New research conducted for the current independent inquiry suggests that – despite recent policy improvements – cultures of child abuse are liable to emerge while youth custody exists, and keeping children in secure institutions should be limited as far as possible.
New findings suggest that the male body tries to “optimise” self-perceived improvements in social status through hormonal shifts that promote “short-term mating”.
New DNA analysis reveals that, before their mysterious disappearance, the Norse colonies of Greenland had a “near monopoly” on Europe’s walrus ivory supply. An overreliance on this trade may have contributed to Norse Greenland’s collapse when the medieval market declined.
How 18th and 19th century London supported its unmarried mothers and illegitimate children – essentially establishing an earlier version of today’s Child Support Agency – is the subject of newly-published research by a Cambridge historian.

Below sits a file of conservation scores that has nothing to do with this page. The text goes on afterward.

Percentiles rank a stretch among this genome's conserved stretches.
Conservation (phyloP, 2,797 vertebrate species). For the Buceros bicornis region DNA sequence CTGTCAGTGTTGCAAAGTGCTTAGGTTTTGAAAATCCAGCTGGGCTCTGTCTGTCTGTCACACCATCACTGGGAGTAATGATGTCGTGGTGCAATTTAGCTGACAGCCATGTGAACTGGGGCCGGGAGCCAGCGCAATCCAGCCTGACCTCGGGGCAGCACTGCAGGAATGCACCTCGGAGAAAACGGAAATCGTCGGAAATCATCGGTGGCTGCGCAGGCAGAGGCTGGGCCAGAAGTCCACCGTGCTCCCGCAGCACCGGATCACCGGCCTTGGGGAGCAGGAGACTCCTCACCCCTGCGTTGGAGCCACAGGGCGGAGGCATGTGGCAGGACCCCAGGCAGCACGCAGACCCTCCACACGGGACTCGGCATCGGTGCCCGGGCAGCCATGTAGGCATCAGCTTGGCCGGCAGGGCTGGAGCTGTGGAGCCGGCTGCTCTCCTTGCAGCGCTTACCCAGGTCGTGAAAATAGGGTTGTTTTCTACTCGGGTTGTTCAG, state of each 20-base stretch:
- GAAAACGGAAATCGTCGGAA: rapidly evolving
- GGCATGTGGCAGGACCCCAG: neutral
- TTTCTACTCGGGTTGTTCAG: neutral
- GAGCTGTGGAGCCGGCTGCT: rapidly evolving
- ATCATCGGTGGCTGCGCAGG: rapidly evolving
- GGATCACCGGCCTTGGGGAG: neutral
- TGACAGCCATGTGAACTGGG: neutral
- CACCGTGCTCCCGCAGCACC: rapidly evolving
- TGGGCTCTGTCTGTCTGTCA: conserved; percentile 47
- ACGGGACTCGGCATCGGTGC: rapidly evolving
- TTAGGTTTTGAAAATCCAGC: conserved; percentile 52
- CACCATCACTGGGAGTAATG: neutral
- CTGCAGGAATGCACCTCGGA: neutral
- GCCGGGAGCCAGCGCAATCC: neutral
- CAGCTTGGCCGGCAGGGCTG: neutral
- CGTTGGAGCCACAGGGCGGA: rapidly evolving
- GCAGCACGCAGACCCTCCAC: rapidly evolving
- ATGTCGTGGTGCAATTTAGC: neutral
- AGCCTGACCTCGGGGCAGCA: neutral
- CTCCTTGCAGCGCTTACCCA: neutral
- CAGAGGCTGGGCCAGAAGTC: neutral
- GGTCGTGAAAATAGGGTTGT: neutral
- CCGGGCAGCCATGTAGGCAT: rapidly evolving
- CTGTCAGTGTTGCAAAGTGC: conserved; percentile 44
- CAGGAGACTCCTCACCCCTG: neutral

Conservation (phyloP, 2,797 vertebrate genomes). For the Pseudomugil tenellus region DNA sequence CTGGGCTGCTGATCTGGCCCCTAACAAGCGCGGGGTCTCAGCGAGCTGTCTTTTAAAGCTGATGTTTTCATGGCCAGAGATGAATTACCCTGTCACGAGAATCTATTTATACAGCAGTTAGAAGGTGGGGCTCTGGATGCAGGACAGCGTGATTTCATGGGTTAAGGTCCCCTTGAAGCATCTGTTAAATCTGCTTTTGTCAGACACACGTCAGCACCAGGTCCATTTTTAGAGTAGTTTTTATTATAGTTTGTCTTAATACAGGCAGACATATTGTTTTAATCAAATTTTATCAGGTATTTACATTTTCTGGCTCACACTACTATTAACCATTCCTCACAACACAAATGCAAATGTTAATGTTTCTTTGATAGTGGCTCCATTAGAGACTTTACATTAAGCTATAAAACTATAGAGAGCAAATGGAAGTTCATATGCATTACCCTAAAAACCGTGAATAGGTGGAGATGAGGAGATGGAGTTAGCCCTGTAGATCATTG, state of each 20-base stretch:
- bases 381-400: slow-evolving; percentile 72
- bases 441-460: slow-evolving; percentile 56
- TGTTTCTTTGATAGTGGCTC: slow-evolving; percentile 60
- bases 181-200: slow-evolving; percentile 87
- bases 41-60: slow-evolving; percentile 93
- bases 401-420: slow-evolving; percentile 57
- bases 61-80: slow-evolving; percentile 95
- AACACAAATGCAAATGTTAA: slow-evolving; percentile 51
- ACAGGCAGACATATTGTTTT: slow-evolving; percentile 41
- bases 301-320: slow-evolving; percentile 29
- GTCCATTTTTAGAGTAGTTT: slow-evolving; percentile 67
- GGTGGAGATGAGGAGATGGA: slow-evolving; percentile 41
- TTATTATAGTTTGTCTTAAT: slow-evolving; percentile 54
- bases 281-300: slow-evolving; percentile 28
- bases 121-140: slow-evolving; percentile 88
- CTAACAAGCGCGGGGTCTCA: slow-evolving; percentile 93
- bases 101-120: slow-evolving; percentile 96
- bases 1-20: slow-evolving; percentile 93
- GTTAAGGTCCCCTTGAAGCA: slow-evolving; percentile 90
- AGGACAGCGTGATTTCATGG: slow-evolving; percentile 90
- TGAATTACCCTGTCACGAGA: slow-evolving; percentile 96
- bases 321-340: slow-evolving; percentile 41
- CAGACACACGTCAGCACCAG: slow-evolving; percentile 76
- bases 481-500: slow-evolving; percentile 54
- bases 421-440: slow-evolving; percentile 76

Findings dispute “guns versus butter” narrative as a major factor behind the Arab Spring. Researchers caution against uncritically applying lessons from Western nations to interpret public policy decisions in the Middle East.
Six academics from the University of Cambridge have been made Fellows of the prestigious British Academy for the humanities and social sciences.
A unique three-year project to bridge the divide between science and philosophy – which embedded early-career philosophers into some of Cambridge’s ground-breaking scientific research clusters – is the subject of a new film released today.
Researchers have built the single largest dataset of employment laws – spanning more than 100 countries across much of post-war history – to look at how worker rights affect economies over decades.
The first major repository of legal practices for mediators and conflict parties to draw on when negotiating peace has won the top prize in this year’s Vice-Chancellor’s Impact Awards at the University of Cambridge.